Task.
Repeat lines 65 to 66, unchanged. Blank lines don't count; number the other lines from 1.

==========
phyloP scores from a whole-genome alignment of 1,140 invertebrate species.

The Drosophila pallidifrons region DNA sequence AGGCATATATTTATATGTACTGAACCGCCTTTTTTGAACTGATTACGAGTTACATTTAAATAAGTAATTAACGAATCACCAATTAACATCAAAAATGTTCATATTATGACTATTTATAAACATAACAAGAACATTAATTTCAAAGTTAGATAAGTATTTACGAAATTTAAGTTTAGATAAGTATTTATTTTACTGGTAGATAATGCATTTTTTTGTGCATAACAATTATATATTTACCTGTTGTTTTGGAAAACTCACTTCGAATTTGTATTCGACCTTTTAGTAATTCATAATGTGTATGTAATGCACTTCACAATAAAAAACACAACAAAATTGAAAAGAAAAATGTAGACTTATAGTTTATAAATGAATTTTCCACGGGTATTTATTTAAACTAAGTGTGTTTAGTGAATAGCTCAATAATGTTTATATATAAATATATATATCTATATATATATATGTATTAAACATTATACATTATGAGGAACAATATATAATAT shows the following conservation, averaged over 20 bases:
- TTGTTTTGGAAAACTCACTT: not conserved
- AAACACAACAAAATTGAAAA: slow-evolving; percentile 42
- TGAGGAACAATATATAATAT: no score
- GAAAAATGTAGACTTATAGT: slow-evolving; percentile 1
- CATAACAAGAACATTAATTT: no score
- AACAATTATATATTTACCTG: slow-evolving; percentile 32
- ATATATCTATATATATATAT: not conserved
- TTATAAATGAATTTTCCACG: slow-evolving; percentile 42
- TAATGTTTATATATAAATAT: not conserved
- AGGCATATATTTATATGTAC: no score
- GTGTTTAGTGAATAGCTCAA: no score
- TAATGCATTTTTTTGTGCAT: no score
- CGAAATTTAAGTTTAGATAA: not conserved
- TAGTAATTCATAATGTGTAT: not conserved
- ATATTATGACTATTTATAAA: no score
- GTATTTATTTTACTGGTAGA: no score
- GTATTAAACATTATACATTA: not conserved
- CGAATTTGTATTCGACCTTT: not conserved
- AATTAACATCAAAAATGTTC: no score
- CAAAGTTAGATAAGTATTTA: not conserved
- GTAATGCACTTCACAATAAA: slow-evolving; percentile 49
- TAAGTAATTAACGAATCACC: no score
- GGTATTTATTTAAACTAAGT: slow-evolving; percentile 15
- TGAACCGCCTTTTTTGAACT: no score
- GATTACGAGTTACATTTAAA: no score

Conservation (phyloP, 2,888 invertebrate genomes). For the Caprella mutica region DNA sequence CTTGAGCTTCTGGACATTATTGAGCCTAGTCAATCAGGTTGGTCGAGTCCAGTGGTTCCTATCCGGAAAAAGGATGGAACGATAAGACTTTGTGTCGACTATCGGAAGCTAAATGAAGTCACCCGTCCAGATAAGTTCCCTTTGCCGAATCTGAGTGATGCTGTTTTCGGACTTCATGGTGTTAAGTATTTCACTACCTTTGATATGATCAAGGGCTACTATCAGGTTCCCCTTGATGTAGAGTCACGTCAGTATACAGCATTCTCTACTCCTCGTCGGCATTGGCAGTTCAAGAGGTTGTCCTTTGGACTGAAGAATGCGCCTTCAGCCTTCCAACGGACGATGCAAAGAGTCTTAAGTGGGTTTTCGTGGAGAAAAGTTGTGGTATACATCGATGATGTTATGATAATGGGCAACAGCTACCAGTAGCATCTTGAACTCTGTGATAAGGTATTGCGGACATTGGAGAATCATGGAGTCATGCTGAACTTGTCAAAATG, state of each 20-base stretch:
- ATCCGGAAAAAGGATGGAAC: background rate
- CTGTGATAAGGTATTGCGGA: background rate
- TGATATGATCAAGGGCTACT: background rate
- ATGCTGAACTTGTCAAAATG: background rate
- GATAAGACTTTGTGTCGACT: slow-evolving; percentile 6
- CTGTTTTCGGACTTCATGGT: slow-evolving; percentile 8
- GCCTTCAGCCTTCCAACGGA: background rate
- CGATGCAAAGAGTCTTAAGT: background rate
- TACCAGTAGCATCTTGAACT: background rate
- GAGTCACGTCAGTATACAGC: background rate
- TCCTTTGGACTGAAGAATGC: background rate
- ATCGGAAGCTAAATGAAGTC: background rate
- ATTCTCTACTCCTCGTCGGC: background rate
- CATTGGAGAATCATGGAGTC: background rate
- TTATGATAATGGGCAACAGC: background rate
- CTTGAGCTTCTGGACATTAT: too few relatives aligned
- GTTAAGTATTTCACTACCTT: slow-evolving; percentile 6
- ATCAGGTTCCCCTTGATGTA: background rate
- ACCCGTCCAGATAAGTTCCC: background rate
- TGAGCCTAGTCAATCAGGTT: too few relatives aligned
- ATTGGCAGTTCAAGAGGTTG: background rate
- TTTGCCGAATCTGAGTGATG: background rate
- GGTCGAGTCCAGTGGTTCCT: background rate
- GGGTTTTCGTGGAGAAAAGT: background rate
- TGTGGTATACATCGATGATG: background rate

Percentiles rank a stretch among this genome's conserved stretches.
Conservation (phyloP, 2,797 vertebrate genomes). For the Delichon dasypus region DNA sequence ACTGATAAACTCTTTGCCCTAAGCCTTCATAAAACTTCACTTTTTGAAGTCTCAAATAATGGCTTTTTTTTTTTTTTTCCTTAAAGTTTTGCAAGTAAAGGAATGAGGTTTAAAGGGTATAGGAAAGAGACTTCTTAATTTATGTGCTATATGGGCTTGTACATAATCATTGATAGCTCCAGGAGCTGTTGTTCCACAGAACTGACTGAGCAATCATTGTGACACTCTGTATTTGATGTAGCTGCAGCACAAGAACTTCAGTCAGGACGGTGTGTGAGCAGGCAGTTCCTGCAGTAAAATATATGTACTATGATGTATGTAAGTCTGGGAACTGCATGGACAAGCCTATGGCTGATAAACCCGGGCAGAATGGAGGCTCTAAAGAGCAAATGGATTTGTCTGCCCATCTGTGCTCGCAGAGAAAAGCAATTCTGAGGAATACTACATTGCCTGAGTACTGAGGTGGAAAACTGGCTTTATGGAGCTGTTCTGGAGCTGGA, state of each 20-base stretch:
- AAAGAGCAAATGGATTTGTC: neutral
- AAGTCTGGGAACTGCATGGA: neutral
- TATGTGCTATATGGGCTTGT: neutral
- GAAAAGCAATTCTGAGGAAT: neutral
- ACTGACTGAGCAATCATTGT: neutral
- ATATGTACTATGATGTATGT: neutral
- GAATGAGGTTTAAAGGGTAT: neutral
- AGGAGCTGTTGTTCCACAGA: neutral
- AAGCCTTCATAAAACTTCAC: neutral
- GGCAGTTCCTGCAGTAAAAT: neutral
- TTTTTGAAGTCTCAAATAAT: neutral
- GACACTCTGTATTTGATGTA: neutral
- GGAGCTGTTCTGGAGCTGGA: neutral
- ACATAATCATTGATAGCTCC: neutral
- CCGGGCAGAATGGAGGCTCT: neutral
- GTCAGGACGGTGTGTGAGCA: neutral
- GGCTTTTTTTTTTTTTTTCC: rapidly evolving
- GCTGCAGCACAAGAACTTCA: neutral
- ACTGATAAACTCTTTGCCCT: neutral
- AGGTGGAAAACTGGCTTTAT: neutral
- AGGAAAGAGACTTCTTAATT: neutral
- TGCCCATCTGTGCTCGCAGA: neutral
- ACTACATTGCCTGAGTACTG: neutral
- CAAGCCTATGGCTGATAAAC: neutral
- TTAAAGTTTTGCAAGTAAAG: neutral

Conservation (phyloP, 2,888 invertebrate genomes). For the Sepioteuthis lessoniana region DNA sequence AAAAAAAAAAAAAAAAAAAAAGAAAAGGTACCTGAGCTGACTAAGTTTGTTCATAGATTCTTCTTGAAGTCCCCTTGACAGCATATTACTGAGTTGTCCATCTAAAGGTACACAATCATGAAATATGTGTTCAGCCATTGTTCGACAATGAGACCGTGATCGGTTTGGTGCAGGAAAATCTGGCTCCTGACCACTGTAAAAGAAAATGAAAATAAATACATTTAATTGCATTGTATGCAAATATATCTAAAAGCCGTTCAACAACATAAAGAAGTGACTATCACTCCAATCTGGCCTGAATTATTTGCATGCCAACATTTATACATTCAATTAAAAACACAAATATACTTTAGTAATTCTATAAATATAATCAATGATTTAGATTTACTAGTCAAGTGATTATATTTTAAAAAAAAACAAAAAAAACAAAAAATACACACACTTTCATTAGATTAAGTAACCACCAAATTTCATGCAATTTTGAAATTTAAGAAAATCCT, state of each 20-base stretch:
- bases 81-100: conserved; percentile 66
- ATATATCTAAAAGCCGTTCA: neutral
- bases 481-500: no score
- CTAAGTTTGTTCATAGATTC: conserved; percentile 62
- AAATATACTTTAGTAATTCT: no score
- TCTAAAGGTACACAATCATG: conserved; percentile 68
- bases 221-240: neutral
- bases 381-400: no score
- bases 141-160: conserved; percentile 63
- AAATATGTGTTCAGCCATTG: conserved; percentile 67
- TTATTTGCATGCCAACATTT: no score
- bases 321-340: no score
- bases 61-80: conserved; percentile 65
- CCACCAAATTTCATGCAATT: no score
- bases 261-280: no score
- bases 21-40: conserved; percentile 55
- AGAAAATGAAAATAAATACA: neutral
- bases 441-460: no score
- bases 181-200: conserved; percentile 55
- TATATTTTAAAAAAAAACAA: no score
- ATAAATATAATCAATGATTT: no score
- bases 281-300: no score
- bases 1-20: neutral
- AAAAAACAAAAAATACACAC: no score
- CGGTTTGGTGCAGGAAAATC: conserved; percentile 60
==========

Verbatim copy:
- GGCAGTTCCTGCAGTAAAAT: neutral
- TTTTTGAAGTCTCAAATAAT: neutral